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Today was difficult, so difficult. In the Jewish tradition we bury our dead quickly, which means we don’t have a lot of lag time to get used to the idea of someone’s passing before we ritualistically mourn them. It was difficult and beautiful to see so many people honoring Lily, speaking of her love of life and excitement over every new adventure, her utter devotion to her family and to her husband of many decades. Her children spoke. My father spoke. We buried her – quite literally, as is also tradition. It was so … final. I will take from my relationship with Lily the notion that love and life matter more than anything, that family and friends come first, that being generous has little to do with material possession, and that we dance on this planet once in this form, so we might as well turn the volume up loud. Lily was life – even if I didn’t think so before, there is no way now that anyone could convince me that physical death means the end of spirit. She is, still, way too vibrant for this. I’m sad, but I’m so much better for having known her all these years, and so much more comforted by the notion that she’s still around.

Une part de bonheur dont je connais la cause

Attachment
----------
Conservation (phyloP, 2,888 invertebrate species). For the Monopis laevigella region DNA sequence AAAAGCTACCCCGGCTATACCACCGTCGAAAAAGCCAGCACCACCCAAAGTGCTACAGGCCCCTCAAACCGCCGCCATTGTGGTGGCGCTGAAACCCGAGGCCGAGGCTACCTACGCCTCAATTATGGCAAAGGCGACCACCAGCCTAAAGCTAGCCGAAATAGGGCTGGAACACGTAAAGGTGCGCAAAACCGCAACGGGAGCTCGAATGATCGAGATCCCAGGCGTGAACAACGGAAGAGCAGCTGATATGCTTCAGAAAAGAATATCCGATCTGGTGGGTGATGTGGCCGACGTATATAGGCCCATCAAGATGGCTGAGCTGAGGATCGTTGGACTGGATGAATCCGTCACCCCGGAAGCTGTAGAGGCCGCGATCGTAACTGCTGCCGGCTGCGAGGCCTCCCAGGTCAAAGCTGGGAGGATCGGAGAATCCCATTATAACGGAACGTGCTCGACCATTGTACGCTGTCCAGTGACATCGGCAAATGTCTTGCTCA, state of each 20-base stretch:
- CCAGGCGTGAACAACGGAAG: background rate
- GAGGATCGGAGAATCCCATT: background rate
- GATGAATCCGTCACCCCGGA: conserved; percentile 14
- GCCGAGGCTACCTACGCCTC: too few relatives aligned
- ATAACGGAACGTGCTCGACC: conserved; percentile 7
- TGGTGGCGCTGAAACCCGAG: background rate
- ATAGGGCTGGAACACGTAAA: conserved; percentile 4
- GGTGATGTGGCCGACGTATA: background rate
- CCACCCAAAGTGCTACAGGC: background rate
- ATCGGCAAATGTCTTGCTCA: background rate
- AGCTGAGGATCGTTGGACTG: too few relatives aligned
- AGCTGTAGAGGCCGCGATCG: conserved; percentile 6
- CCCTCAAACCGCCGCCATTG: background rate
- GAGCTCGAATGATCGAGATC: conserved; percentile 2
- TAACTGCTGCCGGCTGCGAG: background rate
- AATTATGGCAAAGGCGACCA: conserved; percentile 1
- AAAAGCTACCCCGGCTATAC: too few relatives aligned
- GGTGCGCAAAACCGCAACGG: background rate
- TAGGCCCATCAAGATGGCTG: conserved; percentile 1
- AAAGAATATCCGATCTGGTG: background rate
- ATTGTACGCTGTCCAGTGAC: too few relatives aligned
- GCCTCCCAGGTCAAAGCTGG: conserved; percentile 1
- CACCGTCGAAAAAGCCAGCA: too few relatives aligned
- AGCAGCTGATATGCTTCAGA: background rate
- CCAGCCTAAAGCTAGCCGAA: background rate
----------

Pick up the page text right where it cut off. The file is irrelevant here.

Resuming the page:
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The world lost a bright star today. Lily is a close family friend whom I have known my entire life. She’s a beauty queen from France who met and fell in love with my father’s best friend, Charlie. Or The Judge, as my dad refers to him almost exclusively. He calls my dad Delty; they met in the army and would have lost touch had the judge not traveled to Japan on holiday, where my father was stationed greeting the troops.

Our families are family. We’ve spent holidays together and have attended their three children’s weddings. The Judge officiated at my sister’s. Some years ago we celebrated my dad’s birthday by taking a trip by riverboat through French wine country, The Judge and Lily were integral parts of this event.

Lily was beautiful; I don’t picture her much older than she was when that photo was taken, though it was taken several decades ago. The last time I saw her, which was during the holidays, she and I sang La Vie En Rose, as was our tradition. Once we performed it, usually we just amused ourselves.

I don’t think this has really sunken in, but I know that my feelings are of warmth and love. I’m not going to fall apart. I’m going to be here for her family and for my parents. And I’m going to know that the skies are brighter for her presence.

Jusqu’a la prochaine fois, mon coeur. Je vous aime.